>the two high-impedance inputs).  The amplifier now takes two voltage
>measurements: E1 with respect to GND, and E2 with respect to GND.  By
>subtracting the two voltage readings, the amplifier "calculates" the voltage
>between E1 and E2.  Both measurements with respect to GND are polluted with
>inference, because of interference currents flowing through the GND
>electrode. However, because this error signal is the same for both
>measurements - it is Common Mode - it cancels in the reference subtraction
>(common mode rejection). 
>
>In the ActiveTwo system, instead of a simple GND electrode, an active
>feedback circuit with two electrode is used: CMS and DRL.  This offers
>better CMRR and subject safety than a simple passive GND electrode.
>However, for easy understanding of the topic decribed now, you can regard
>the CMS as equivalent of the conventional GND electrode, and forget about
>the DRL.
>
>In general, the voltages E1-CMS and E2-CMS are large (polluted with common
>mode interference), while the voltage E1-E2 is small (clean EEG).  In the
>old days, analog EEG systems wrote EEG data directly to paper during
>acquisition, so it was important to be able to reject line noise on-line.
>Even in the beginning of the digital era, dynamic range remained very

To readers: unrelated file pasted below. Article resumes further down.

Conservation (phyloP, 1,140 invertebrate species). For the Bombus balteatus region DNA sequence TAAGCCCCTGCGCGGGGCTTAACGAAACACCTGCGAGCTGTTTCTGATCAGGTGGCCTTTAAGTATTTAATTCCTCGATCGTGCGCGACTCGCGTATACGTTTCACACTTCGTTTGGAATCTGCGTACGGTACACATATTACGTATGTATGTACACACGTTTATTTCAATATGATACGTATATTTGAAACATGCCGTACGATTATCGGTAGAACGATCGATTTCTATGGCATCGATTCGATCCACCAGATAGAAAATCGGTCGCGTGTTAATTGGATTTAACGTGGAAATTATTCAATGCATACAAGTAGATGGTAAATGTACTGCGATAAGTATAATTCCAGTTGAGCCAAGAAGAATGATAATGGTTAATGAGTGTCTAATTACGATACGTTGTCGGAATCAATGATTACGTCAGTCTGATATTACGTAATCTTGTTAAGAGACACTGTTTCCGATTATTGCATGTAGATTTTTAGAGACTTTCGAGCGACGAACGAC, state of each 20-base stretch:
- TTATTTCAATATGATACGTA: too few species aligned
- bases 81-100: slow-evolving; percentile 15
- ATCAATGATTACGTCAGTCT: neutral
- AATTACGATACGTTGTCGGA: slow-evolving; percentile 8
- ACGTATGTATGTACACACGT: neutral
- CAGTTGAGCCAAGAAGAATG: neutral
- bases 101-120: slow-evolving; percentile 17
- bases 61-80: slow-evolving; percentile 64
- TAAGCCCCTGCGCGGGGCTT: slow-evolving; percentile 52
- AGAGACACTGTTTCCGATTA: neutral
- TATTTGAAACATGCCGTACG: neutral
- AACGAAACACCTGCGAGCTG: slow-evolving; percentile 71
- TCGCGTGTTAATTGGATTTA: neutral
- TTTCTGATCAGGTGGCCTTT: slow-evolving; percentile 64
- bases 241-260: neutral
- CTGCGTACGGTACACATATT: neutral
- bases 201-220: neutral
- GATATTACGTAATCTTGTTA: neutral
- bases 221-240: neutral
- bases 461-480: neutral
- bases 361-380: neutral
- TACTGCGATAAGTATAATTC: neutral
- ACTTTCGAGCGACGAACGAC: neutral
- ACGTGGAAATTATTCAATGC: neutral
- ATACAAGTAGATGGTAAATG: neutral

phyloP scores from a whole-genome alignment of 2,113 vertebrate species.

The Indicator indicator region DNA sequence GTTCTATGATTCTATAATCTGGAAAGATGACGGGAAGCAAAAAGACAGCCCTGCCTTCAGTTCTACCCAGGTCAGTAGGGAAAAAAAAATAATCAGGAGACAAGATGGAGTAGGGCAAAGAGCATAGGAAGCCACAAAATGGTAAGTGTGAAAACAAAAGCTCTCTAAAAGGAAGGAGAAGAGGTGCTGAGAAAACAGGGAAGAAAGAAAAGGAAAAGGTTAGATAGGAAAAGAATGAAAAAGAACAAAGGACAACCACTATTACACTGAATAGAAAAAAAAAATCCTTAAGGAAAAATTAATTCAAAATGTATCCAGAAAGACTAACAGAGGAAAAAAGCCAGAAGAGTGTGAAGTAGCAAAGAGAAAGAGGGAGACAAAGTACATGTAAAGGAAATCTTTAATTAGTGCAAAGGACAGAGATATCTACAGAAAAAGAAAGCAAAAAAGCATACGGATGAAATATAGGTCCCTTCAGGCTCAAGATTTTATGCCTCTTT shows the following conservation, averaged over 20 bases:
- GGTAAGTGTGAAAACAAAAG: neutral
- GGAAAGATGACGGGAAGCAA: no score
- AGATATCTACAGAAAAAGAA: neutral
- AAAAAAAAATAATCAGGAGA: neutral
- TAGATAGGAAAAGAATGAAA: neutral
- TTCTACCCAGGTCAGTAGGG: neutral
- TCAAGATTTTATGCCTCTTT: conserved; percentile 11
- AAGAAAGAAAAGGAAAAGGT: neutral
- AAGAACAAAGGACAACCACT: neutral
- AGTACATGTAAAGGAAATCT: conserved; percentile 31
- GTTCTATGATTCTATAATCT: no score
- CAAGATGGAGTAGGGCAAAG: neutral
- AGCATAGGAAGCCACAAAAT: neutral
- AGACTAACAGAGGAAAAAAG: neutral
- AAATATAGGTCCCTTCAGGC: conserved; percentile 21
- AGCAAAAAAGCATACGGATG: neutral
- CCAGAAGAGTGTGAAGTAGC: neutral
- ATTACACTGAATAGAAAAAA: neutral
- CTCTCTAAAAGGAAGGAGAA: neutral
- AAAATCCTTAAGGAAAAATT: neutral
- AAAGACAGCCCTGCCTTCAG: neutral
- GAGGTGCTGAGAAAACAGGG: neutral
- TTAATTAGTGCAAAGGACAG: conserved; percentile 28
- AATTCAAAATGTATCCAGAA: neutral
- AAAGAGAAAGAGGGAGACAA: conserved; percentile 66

>limited because only 12 bits were available in the ADC.  In addition, mains
>instead of battery power supply caused high levels of Common Mode
>interference.  The combination of high CM and small dynamic range, forced
>older EEG equipment to do the calculation to E1-E2 directly in the first
>amplifier stage.  The method used was analog subtraction by an
>instrumenation amplifier (differential amplifier with fixed gain, a clever
>transistor circuit that amplifies only the voltage difference between two
>inputs).  However, with increase of dynamic range of the electonic circuitry
>(mainly by the introduction of 24 bit ADCs), and the introduction of battery
>power supply, it became possible to process (amplify and digitize) the raw
>voltages (E1-CMS and E2-CMS), and postpone the subtraction to the end of the
>signal chain (with the advantages of a completely symmetric system setup,
>increased stability, and the ability to reject also interference and errors
>picked up after the input stage).  Thus, in the ActiveTwo we do the
>subtraction in a digital way in the PC.  It is important to realize that
>valid EEG signals only appear after the last subtraction step is made.  EEG
>is hidden in the raw signals (the voltages with respect to CMS), but it is
>still distorted and polluted with interference.  Only after the referencing